Here was the twitter thread of what I read last year. I’ll be posting on Mastodon this year instead.Find me there at https://glammr.us/@jessamyn. I read a lot of books this year but in many ways it wasn’t a great year for me (it’s improving) so I have mixed feelings about the sheer length of this list and am hoping to read LESS this year. I started to read 144 books and finished 142 but kept up with a few I maybe shouldn’t have. Here are stats for the books that I finished. Of note is that I’m lumping female and non-binary authors together only because I’m trying to read fewer books by men. I’m also retiring my “people of color/non-Western” category only because it relies too much on surface impressions/names. Continue reading “2022 reading list and commentary”
An email I wrote to our state library association about the concerning things happening in Texas.
Hello all — I am writing this kind of in my role as VT Chapter Councilor and somewhat as someone in the Intellectual Freedom Committee. I wanted to make you aware of an issue concerning book challenges.
As you are probably aware, Texas is one of the states where there are coordinated groups of “concerned parents” and others who have been challenging books with GLBTQ content as well as books about what they call “critical race theory” but which are really just books about… American history usually, with a focus on the Black (and sometimes Native American) experience and the effects of racism. Here’s an article from CNN. I draw your attention to the quote from ALA.
I’m on a mailing list where we discuss book issues. There are authors, publishers, industry people, and librarians on this list. Recently we’ve been discussing the Internet Archive’s ongoing legal dispute with the AAP (Association of American Publishers). If you recall the Archive made many copyrighted books available on their website via the National Emergency Library (NEL) during COVID. Publishers did not appreciate this and sued them. There has been a lot of paperwork and blog posts going back and forth. Most recently the Archive requested “comps” or sales data for not only the 127 books that the Archive made available that are the core of this suit, but also similar books to get an idea of what sort of market effect the NEL had on these publishers. The publishers pushed back on this claiming “… since books are not fungible widgets [the request] rests on a false premise…. There is no such thing as a ‘comparable book’—even if ‘comparable’ is defined as some undefined period of sales data. Should Catcher in the Rye have similar sales to a bestselling cookbook, no one could plausibly contend the two works were ‘comparable.” I decided to push back a little on this idea, from a librarian perspective and talk about whether books are fungible….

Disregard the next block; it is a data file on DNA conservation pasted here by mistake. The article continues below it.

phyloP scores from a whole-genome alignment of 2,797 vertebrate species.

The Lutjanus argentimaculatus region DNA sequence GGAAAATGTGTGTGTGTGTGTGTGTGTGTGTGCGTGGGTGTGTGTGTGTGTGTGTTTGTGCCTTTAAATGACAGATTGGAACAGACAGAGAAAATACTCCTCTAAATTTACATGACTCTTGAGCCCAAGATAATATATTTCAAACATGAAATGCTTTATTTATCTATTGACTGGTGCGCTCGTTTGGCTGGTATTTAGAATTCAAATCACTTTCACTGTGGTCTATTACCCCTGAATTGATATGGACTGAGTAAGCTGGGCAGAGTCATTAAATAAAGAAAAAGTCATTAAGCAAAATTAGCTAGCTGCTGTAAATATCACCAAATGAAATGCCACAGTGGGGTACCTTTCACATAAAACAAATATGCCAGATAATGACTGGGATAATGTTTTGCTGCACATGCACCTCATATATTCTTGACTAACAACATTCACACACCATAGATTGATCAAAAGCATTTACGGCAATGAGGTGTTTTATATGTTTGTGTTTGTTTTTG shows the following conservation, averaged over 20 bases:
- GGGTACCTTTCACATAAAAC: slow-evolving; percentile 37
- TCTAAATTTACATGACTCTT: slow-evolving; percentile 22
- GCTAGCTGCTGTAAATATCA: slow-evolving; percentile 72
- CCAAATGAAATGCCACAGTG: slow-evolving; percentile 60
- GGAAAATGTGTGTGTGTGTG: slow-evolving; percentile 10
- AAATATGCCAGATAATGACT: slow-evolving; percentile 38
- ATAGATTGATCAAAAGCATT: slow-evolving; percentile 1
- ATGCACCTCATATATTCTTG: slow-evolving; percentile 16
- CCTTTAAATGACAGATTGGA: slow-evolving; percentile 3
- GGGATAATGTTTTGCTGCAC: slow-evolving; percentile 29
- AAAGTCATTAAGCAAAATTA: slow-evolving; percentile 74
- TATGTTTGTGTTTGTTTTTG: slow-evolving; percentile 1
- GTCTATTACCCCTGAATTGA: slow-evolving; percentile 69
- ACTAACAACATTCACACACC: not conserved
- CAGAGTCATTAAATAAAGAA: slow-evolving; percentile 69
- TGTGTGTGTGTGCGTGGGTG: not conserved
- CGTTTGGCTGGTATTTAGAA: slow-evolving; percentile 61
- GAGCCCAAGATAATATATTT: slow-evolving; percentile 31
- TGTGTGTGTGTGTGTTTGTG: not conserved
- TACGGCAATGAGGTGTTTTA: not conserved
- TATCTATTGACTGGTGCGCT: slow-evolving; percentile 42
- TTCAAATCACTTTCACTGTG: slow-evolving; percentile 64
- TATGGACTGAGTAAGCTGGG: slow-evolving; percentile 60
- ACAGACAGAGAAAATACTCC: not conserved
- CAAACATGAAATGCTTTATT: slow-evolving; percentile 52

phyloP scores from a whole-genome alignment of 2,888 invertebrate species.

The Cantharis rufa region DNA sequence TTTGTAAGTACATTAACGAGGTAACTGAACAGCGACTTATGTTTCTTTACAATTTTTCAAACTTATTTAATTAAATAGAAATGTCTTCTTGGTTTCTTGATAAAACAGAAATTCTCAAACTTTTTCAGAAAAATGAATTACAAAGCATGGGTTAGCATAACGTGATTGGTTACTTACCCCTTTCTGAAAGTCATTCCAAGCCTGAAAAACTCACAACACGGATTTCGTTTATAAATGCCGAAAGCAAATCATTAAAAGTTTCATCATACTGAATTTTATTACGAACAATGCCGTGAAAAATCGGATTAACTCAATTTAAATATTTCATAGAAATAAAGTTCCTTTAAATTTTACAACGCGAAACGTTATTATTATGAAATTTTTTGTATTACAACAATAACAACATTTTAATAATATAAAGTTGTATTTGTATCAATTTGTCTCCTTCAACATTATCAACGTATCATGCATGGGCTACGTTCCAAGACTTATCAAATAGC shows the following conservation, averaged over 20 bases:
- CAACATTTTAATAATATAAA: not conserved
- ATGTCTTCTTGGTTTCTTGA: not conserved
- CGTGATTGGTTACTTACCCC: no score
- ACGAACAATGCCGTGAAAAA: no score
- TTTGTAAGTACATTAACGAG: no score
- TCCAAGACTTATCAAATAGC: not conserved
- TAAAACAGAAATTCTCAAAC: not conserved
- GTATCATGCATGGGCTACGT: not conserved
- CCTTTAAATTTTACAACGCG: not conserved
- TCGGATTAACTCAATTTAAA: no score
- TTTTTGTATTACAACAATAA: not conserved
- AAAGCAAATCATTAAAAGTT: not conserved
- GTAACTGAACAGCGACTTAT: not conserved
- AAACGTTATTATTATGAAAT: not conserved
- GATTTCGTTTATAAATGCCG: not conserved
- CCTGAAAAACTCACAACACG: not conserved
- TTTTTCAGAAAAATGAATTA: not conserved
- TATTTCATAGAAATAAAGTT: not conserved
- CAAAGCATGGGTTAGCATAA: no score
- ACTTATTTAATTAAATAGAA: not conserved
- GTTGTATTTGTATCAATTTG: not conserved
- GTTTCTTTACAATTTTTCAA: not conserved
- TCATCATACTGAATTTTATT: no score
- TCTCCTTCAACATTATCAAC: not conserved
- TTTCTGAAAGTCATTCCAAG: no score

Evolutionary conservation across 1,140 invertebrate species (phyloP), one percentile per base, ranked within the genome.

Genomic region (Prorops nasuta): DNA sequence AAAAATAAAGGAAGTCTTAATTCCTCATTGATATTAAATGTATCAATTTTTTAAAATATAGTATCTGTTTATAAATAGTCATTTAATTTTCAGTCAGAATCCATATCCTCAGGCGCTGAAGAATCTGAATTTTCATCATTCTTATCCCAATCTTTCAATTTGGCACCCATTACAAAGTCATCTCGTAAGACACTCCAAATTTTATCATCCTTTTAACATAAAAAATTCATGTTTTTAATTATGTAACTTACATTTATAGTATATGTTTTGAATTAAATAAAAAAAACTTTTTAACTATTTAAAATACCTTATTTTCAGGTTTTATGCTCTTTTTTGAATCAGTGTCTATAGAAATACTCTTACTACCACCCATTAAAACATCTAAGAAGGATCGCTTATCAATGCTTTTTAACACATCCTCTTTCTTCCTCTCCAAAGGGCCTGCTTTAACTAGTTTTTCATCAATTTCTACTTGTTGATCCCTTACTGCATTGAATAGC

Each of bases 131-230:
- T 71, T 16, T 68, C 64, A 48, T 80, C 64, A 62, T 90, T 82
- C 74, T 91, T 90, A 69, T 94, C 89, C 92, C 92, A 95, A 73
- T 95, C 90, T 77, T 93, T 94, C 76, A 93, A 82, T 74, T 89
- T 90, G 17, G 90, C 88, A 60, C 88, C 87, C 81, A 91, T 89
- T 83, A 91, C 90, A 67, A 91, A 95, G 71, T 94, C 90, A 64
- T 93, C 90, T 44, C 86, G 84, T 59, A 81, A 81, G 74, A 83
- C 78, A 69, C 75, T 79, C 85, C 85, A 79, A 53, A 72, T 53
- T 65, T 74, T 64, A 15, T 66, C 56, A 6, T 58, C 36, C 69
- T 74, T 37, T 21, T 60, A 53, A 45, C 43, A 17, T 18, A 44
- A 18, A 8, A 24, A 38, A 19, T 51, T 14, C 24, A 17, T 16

Here was the twitter thread of what I read last year. It was, as you might expect, a weird year. And I read LESS than the year before. Not sure if this is because I had less access to graphic novels, or because I had less time on airplanes, or something else. I started 110 books and finished 109 of them.
Here are stats for the books I finished and I’m adding one more: ebook vs. print book. Obviously they’re both books, but I think it would be nice to track how much I am reading digitally versus in print.
Here are stats for the books that I finished.
average read per month: 9.1
average read per week: 2.1
number read in worst month: 6 (October)
number read in best month: 15 (September)
number unfinished: 1
percentage by male authors: 52%
percentage by female authors: 48%
percentage of authors of color/non-Western: 14%
fiction as percentage of total: 64%
non-fiction as percentage of total: 36%
(many comics compilations in there which are a mix of both)
percentage of total liked: 89%
percentage of total ambivalent: 11%
percentage of total disliked: less than 1%
ebook to book ratio: 1:1